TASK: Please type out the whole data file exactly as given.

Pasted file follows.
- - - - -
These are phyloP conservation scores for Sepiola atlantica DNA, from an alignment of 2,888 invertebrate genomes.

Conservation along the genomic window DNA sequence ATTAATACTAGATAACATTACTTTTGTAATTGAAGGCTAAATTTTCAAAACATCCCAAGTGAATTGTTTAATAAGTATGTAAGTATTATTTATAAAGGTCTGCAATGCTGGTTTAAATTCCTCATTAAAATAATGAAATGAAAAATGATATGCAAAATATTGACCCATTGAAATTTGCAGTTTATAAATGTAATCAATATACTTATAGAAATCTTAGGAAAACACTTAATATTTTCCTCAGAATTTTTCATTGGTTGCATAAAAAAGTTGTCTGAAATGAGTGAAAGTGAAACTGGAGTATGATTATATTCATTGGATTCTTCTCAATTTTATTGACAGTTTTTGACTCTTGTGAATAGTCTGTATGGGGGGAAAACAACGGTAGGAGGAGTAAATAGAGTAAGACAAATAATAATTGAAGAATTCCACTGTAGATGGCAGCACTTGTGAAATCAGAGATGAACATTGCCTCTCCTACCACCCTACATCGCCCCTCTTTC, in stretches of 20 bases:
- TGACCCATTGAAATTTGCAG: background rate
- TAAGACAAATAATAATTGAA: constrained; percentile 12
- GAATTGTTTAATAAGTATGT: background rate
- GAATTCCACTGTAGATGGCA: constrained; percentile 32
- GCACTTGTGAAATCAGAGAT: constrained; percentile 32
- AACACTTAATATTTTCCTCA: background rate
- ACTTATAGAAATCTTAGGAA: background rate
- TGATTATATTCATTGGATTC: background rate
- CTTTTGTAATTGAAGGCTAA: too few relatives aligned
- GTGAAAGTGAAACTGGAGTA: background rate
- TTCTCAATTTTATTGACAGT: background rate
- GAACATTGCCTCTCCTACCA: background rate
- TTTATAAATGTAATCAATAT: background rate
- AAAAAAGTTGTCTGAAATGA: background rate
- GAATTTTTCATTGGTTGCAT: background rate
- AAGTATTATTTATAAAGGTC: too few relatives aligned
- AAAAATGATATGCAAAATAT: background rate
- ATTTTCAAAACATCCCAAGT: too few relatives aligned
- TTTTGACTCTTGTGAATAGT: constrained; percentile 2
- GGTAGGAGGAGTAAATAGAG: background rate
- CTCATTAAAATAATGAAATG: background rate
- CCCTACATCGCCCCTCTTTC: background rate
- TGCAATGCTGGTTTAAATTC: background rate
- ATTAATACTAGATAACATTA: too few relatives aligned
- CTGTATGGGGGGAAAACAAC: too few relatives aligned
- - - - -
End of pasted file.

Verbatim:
These are phyloP conservation scores for Sepiola atlantica DNA, from an alignment of 2,888 invertebrate genomes.

Conservation along the genomic window DNA sequence ATTAATACTAGATAACATTACTTTTGTAATTGAAGGCTAAATTTTCAAAACATCCCAAGTGAATTGTTTAATAAGTATGTAAGTATTATTTATAAAGGTCTGCAATGCTGGTTTAAATTCCTCATTAAAATAATGAAATGAAAAATGATATGCAAAATATTGACCCATTGAAATTTGCAGTTTATAAATGTAATCAATATACTTATAGAAATCTTAGGAAAACACTTAATATTTTCCTCAGAATTTTTCATTGGTTGCATAAAAAAGTTGTCTGAAATGAGTGAAAGTGAAACTGGAGTATGATTATATTCATTGGATTCTTCTCAATTTTATTGACAGTTTTTGACTCTTGTGAATAGTCTGTATGGGGGGAAAACAACGGTAGGAGGAGTAAATAGAGTAAGACAAATAATAATTGAAGAATTCCACTGTAGATGGCAGCACTTGTGAAATCAGAGATGAACATTGCCTCTCCTACCACCCTACATCGCCCCTCTTTC, in stretches of 20 bases:
- TGACCCATTGAAATTTGCAG: background rate
- TAAGACAAATAATAATTGAA: constrained; percentile 12
- GAATTGTTTAATAAGTATGT: background rate
- GAATTCCACTGTAGATGGCA: constrained; percentile 32
- GCACTTGTGAAATCAGAGAT: constrained; percentile 32
- AACACTTAATATTTTCCTCA: background rate
- ACTTATAGAAATCTTAGGAA: background rate
- TGATTATATTCATTGGATTC: background rate
- CTTTTGTAATTGAAGGCTAA: too few relatives aligned
- GTGAAAGTGAAACTGGAGTA: background rate
- TTCTCAATTTTATTGACAGT: background rate
- GAACATTGCCTCTCCTACCA: background rate
- TTTATAAATGTAATCAATAT: background rate
- AAAAAAGTTGTCTGAAATGA: background rate
- GAATTTTTCATTGGTTGCAT: background rate
- AAGTATTATTTATAAAGGTC: too few relatives aligned
- AAAAATGATATGCAAAATAT: background rate
- ATTTTCAAAACATCCCAAGT: too few relatives aligned
- TTTTGACTCTTGTGAATAGT: constrained; percentile 2
- GGTAGGAGGAGTAAATAGAG: background rate
- CTCATTAAAATAATGAAATG: background rate
- CCCTACATCGCCCCTCTTTC: background rate
- TGCAATGCTGGTTTAAATTC: background rate
- ATTAATACTAGATAACATTA: too few relatives aligned
- CTGTATGGGGGGAAAACAAC: too few relatives aligned